“Federalism has been on life support for 30 years. We are going to decide if the Court is going to pull the plug or resuscitate it. That is what this case is all about.”

Really? How does that square with Suthers’ view that the feds could accomplish the health-care mandate with incentives?

Anyway, in his media tour last week, Suthers told KHOW’s Craig Silverman that “it shouldn’t be the federal government pushing this down our throats.” But again, this sounds hollow when you know that Suthers simply wants federal throat-pushing of a different manner.

Suthers also told Silverman that the expansion of Medicaid under Obmamcare, as a vehicle to cover uninsured people, is a state burden that’s “so coercive as to violate federalism.” Yet, he told Carroll that a health-care mandate could be achieved with state incentives. If he believes the incentives are constitutional, then you’d think he’d have to believe the Medicaid expansion would be constitutional as well.

In the broader picture, and this is the take-away from Suthers’ behind-the-scenes correspondence with Carroll, conservatives should not be fooled into thinking that Suthers, by joining the lawsuit to stop Obamacare, is taking a principled stand against an alleged loss of individual freedom. He’s clearly not. It’s just this legal pathway he dislikes.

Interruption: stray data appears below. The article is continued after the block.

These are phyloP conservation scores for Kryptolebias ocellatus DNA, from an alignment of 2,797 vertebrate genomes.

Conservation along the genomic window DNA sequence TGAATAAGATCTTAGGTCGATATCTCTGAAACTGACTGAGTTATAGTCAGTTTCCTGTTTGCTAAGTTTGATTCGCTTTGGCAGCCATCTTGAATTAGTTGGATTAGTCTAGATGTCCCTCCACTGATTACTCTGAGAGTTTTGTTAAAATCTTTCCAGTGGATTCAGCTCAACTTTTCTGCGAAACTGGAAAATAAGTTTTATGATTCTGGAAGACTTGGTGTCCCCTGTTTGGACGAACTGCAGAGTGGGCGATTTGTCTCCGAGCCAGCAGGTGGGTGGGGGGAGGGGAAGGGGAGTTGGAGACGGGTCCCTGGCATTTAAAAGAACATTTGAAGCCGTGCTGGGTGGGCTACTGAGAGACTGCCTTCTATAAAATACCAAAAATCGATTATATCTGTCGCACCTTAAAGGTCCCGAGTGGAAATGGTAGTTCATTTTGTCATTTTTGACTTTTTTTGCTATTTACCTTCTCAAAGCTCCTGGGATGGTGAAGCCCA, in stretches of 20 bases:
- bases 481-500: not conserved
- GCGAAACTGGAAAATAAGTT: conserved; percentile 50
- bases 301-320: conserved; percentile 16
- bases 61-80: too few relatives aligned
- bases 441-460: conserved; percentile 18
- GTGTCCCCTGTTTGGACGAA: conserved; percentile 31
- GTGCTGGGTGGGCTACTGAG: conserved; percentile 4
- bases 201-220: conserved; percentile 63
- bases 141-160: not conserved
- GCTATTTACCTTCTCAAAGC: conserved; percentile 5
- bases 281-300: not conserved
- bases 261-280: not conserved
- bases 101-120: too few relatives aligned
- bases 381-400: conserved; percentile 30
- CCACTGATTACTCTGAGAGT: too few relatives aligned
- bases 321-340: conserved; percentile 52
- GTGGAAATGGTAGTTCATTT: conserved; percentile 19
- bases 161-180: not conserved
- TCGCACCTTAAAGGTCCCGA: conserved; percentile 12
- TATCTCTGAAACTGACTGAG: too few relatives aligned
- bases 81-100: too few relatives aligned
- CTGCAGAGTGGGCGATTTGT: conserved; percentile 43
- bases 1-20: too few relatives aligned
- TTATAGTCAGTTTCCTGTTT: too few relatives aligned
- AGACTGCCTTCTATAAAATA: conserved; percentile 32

For Suthers, it’s the form, not the substance.

Email exchange between Denver Post columnist Vincent Carroll and Colorado Attorney General John Suthers, March 23, 2010

Suthers: Vince, I’m curious. I understood from my conversation with Alicia Caldwell that the editorial board doesn’t think there is anything unprecedented about Congress using the Commerce Clause to sanction economic activity and force you to buy a product or service it deems beneficial. Even the Congressional Budget Office told Congress that was unprecedented. If Congress can sanction your commercial activity and force you to buy a product, where does it end? Can you enlighten me a bit?

Carroll: I am not sure what our official position will be regarding whether forcing Americans to buy health care insurance is an unprecedented action by the federal government. As you know, though, the Post’s editorials have repeatedly backed a universal mandate, so it is extremely unlikely that the page would now argue that what it has been advocating is unconstitutional. Like many people, I too worry about what a court decision upholding the legislation would say about the reach of the commerce clause. But given recent legal precedents, I suspect the court would uphold the law.

Suthers: One last point. The way to constitutionally mandate health insurance would be to incentivize the states to do it.